In order to prevent downtime, it is crucial to know exactly when and where it occurs. That’s the early step towards reducing unexpected production downtimes – it allows us to come with a plan, to nip downtime in the bud. Smart Mobile House has been working for some time on a tool that would gather such important data regarding the occurrence of production downtimes. One that would not only track downtimes and feed this information out to the factory for real-time viewing but also help figure out the optimal course of action in response to the situation at hand.
The real challenge when creating our tool was to recreate the entire source code from just the installation files – the only thing that was available to us – which was both extraordinary (compared to our other projects, which also involve the production of .NET based software) and demanding. However, as a team which loves challenges and situations which require us to think outside the box, we were glad to undertake such a thrilling project. Ultimately, we were able to achieve success, in which dotPeek has played an important role. It’s a free .NET decompiler and assembly browser, which can reliably decompile any .NET assembly into equivalent C# or IL code. Decompiled assembly can we saved as a Visual Studio project.
The functionality of our downtime reducing tool is quite simple – the user gets notified of the exact location of issues as they occur, which allows him to find out why did something happen, as well as to figure out how to prevent it in the future. Utilising a modernisation tool is an efficient way to reduce the number of unplanned downtimes. Coming up with a step-by-step plan is an excellent approach that is sure to lead to a major increase in factory uptime, as well as provide a range of benefits for your processing facility. With the use of it, you will gain instant data regarding the downtimes in your production, which will, in turn, allow you to react, plan ahead and prevent similar issues in the future.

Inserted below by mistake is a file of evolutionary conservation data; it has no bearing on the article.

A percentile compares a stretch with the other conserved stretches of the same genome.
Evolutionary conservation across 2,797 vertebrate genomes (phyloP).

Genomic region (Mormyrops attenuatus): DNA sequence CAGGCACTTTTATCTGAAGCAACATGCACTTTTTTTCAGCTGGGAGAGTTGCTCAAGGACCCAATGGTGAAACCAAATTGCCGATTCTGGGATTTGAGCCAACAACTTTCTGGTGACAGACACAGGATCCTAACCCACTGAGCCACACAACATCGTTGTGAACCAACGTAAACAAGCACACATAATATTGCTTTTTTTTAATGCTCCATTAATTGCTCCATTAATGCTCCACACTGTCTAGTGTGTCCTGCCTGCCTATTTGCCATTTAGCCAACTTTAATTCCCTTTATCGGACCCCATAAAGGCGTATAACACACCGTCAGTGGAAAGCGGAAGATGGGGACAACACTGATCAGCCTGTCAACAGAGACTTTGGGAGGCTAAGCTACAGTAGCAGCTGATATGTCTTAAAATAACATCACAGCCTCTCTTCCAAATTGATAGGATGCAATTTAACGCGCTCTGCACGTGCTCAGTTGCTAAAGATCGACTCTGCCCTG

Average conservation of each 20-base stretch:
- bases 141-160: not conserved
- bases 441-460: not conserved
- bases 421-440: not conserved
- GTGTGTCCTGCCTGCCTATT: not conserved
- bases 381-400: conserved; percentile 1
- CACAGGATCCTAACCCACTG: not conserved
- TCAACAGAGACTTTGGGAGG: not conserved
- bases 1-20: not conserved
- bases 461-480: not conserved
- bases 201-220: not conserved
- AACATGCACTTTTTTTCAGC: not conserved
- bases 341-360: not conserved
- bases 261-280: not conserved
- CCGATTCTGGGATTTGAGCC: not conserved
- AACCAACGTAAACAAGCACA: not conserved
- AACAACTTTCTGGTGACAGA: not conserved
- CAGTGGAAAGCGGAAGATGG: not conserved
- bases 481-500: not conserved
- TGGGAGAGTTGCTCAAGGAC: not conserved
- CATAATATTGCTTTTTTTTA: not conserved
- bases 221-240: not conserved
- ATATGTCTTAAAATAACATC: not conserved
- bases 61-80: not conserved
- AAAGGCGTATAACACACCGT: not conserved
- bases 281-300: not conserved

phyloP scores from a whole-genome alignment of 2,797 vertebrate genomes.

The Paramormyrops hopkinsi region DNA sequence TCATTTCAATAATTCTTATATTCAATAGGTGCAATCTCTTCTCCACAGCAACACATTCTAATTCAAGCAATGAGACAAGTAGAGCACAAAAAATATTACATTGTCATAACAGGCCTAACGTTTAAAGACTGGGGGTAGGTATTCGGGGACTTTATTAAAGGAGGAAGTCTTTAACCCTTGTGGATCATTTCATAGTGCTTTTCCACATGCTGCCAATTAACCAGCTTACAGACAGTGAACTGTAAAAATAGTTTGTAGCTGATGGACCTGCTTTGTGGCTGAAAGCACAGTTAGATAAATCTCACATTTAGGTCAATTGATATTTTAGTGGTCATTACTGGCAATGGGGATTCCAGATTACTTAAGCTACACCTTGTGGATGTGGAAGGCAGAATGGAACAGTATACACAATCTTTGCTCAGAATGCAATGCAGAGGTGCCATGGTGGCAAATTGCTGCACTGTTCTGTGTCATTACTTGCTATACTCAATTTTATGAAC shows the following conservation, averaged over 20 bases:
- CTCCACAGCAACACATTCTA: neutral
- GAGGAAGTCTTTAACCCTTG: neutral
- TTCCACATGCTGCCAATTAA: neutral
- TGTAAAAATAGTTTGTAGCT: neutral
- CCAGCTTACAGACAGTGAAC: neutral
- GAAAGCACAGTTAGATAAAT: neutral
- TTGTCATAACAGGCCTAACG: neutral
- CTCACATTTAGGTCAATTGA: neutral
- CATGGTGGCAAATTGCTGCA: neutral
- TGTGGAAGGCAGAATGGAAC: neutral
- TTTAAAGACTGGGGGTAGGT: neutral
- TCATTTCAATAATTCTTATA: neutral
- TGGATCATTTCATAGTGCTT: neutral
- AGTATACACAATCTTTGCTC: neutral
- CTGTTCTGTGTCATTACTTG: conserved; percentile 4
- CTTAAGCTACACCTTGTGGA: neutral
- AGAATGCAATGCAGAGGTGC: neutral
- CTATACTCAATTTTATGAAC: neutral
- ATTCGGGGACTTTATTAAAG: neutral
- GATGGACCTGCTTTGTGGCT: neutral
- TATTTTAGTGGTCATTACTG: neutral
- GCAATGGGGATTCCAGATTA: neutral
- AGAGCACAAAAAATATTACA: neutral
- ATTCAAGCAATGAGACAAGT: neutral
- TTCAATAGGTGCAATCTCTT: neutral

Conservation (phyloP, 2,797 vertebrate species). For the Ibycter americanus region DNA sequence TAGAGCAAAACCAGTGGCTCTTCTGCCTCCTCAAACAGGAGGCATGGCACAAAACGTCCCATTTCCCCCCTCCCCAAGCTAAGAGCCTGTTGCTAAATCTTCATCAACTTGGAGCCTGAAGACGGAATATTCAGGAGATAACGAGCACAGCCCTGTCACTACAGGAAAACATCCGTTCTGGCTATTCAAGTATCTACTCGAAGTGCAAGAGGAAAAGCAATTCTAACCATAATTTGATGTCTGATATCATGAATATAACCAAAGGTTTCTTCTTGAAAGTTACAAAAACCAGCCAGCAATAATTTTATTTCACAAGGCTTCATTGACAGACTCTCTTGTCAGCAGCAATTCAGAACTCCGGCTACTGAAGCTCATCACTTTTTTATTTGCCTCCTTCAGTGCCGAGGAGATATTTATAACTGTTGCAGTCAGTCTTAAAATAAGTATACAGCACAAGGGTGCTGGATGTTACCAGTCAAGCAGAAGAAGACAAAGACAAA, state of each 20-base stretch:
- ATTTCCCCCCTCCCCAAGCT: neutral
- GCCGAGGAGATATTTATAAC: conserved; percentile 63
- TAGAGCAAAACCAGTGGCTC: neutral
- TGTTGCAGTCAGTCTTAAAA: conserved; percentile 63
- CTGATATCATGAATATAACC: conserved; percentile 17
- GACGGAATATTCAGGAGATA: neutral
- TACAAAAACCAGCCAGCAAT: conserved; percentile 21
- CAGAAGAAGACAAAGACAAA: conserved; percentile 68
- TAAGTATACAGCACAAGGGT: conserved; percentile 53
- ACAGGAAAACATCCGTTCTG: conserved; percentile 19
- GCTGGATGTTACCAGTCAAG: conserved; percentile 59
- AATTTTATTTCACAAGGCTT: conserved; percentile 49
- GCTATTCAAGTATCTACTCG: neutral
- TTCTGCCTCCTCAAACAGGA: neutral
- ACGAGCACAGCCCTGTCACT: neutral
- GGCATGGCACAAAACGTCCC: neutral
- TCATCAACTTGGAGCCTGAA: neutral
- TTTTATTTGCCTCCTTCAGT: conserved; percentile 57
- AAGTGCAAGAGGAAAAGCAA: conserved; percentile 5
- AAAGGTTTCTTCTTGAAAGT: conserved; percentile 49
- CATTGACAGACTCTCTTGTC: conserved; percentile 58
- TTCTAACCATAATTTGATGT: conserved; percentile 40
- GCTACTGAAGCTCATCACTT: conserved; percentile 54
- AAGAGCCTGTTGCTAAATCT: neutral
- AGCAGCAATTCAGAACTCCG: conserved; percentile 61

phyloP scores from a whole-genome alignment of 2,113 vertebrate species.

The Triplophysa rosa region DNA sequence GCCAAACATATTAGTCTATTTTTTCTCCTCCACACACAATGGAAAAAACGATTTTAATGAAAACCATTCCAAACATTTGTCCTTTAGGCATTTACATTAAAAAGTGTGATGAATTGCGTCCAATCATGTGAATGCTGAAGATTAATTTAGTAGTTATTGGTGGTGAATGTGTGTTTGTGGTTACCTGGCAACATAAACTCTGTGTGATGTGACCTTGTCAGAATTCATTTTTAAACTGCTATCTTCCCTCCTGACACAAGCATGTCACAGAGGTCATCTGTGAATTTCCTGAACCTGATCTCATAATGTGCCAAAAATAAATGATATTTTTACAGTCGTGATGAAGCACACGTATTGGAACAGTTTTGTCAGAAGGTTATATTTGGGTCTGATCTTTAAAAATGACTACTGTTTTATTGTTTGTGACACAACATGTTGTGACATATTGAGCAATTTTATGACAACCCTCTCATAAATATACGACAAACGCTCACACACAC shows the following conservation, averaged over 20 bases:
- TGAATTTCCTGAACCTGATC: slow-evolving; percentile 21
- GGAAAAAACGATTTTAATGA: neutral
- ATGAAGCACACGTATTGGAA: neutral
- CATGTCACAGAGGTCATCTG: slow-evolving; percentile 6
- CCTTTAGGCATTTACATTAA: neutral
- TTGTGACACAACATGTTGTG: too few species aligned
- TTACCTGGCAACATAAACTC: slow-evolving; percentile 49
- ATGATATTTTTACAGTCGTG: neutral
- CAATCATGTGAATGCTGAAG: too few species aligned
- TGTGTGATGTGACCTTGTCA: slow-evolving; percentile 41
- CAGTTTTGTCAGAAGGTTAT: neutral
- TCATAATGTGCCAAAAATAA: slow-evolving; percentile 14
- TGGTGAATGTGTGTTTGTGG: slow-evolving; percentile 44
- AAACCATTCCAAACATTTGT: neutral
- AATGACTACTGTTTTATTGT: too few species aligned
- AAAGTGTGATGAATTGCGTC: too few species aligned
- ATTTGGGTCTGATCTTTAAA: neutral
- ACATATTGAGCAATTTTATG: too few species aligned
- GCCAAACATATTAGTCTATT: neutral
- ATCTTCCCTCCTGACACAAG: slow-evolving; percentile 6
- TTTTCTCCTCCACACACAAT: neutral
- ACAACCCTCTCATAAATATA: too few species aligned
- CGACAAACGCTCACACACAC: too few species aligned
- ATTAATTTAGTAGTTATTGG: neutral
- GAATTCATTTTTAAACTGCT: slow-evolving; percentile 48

When Henry Ford first used the production line in his company, he could not have expected that in the future, the correct operation of his invention would be supervised by such tools.